The Shadow of What Was Lost
As a Gifted, Davian should be able to alter and defend with magic. Unfortunately, not only does he suffer the consequences of a war fought before he was born that means he is shunned, but he can’t even use the powers. Sent off on a journey to the North to protect a boundary he doesn’t know how to solve, his only clue is a vessel to lead the way.
I spent a lot of the novel being confused by who was who and which sides people were on. I seriously needed a character list to keep things straight, and I kept flicking back to the Prologue in the hopes I would be able to work out who the ‘bad guys’ were.
I’m not sure how I felt about the characters. Of course, I liked Davian and Wirr and Ash. But I felt like I never really got to know them apart from knowing that they all seemed to be completely trustworthy and pure of intentions. Even when they accidentally kill someone. I could have had more of the raggedy old battle-scarred men, and more history.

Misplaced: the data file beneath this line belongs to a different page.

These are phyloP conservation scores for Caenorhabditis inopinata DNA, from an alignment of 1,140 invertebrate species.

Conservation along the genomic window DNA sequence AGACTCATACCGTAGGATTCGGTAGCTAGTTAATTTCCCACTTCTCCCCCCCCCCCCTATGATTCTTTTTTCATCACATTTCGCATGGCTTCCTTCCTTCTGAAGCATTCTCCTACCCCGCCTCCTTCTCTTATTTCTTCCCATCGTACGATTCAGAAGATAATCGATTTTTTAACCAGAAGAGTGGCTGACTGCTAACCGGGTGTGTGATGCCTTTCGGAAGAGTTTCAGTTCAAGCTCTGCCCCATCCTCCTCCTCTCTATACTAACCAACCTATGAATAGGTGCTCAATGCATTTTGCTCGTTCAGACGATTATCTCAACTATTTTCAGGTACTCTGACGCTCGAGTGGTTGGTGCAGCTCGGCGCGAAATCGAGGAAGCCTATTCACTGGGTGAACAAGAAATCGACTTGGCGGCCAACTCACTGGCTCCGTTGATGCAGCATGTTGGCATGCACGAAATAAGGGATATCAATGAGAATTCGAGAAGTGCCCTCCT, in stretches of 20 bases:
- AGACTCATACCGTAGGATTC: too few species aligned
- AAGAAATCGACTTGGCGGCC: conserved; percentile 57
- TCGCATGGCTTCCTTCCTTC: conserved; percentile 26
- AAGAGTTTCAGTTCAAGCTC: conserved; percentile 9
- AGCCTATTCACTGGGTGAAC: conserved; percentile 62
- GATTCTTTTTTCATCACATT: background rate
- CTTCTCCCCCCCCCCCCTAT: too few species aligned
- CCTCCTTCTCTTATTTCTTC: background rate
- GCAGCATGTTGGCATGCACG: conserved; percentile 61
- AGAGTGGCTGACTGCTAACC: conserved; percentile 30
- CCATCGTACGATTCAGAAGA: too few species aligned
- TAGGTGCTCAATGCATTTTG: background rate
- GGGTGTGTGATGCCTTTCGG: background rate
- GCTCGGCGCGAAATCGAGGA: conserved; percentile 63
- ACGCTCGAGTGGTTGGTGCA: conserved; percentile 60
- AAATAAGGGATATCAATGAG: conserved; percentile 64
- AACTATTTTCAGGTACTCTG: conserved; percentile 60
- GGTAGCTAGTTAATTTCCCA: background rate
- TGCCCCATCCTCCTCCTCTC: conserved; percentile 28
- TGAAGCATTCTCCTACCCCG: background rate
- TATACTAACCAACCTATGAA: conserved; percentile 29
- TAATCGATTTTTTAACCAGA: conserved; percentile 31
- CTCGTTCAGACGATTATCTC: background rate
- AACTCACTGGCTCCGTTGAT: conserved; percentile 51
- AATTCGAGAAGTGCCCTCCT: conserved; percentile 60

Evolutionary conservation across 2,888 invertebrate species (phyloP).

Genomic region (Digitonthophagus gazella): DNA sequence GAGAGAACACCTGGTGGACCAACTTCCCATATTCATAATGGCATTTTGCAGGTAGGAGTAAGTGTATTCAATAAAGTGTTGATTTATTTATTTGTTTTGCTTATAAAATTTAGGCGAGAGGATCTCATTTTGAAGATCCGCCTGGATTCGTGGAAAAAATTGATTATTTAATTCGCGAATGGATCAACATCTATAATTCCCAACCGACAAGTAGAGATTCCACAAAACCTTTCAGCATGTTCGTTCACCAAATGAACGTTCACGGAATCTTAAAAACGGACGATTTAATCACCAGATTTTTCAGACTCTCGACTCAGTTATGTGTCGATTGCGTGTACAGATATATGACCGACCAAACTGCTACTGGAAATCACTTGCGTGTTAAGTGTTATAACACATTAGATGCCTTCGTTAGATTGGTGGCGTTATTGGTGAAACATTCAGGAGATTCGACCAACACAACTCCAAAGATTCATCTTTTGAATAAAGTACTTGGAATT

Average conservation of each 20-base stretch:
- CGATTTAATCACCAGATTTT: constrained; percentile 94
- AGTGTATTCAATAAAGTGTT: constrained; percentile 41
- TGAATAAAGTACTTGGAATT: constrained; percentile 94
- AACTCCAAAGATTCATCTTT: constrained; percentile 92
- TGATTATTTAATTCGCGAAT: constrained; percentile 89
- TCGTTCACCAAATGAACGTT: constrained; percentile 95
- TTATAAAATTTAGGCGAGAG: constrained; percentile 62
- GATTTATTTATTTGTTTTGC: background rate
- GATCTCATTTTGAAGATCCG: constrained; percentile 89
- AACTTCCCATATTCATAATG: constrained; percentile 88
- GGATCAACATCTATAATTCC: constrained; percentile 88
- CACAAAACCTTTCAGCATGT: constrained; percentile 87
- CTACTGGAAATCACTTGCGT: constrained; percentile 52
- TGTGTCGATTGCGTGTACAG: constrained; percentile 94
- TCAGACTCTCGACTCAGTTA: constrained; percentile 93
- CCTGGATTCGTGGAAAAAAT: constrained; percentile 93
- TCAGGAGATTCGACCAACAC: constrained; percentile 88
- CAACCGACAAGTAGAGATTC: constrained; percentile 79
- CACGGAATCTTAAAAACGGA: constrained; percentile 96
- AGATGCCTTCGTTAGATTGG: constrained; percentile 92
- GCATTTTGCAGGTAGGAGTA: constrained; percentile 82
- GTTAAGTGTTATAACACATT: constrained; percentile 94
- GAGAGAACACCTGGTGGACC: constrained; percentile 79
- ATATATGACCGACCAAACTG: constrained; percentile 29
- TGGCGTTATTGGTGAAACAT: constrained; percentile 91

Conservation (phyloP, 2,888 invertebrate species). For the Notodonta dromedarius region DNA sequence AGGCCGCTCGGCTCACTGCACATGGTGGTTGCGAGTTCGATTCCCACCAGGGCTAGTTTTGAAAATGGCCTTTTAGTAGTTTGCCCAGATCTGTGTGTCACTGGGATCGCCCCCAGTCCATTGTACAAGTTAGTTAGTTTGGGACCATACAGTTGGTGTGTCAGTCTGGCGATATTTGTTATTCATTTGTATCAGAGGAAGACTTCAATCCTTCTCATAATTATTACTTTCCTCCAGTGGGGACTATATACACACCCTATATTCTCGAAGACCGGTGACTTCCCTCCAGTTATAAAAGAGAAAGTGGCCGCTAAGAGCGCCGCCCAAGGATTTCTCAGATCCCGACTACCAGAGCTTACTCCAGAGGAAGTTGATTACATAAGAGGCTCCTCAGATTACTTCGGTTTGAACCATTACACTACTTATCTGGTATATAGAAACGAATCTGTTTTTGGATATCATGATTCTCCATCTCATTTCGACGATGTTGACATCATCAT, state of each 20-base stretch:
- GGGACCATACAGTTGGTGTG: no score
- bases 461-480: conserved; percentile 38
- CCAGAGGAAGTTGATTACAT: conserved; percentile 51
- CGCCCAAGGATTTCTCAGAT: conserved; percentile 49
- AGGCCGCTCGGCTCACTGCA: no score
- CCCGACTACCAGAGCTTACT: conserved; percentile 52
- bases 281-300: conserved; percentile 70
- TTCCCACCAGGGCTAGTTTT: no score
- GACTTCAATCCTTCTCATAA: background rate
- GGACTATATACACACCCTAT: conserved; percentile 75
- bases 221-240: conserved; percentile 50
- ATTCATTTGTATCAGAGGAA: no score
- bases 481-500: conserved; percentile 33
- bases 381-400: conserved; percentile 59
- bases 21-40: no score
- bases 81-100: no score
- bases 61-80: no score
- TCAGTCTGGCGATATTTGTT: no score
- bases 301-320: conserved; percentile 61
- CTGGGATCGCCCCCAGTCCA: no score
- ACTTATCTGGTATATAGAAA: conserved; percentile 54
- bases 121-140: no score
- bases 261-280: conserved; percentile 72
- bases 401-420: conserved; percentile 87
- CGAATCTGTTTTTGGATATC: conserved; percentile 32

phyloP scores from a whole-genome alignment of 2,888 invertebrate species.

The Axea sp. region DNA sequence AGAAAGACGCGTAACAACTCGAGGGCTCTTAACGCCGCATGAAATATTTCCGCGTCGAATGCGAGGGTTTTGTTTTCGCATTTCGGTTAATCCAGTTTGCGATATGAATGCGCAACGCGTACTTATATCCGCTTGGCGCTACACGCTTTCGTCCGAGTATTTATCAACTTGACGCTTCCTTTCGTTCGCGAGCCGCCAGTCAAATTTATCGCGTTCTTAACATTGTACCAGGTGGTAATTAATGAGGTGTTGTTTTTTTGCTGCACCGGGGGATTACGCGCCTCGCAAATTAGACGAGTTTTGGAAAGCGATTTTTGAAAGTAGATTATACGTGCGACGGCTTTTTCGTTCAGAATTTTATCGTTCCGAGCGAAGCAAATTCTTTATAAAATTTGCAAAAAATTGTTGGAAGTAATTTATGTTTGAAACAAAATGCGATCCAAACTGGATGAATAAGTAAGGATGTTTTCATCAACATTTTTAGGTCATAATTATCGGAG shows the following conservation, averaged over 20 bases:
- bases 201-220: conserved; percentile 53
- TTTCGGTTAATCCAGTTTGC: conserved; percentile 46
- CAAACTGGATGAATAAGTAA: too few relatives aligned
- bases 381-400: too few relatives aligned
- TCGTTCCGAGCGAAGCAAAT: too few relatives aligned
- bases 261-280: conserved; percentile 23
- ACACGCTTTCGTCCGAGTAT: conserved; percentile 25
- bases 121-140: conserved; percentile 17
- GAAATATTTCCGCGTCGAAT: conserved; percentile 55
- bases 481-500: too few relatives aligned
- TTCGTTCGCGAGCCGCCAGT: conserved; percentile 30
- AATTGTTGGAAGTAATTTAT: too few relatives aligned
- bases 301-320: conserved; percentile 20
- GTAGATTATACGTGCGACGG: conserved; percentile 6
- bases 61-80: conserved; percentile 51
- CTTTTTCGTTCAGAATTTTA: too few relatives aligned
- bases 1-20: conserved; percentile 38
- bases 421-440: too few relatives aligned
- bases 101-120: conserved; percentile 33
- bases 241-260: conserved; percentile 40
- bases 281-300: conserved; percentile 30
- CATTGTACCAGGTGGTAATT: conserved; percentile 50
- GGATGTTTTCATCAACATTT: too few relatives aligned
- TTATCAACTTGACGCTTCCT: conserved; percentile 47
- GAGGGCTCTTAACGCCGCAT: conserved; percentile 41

I can see how this author was inspired by Brandon Sanderson. This novel, for me at least, was a poorer copy of Sanderson’s Way of Kings. The grasp of the whole continent and forces working beyond any control, and the way the different characters somehow seemed to come together to fight things, that all worked. But when it came to the end, everything could have been solved a lot more simply – and too much was left unsaid.
I struggled to finish this novel. As my partner said, if I had stopped reading it in the middle and read something else, I never would have gone back. I did persevere to the end, but I’m only giving it 3 stars.
Hachette Australia | 1st November 2016| AU $32.99 | Paperback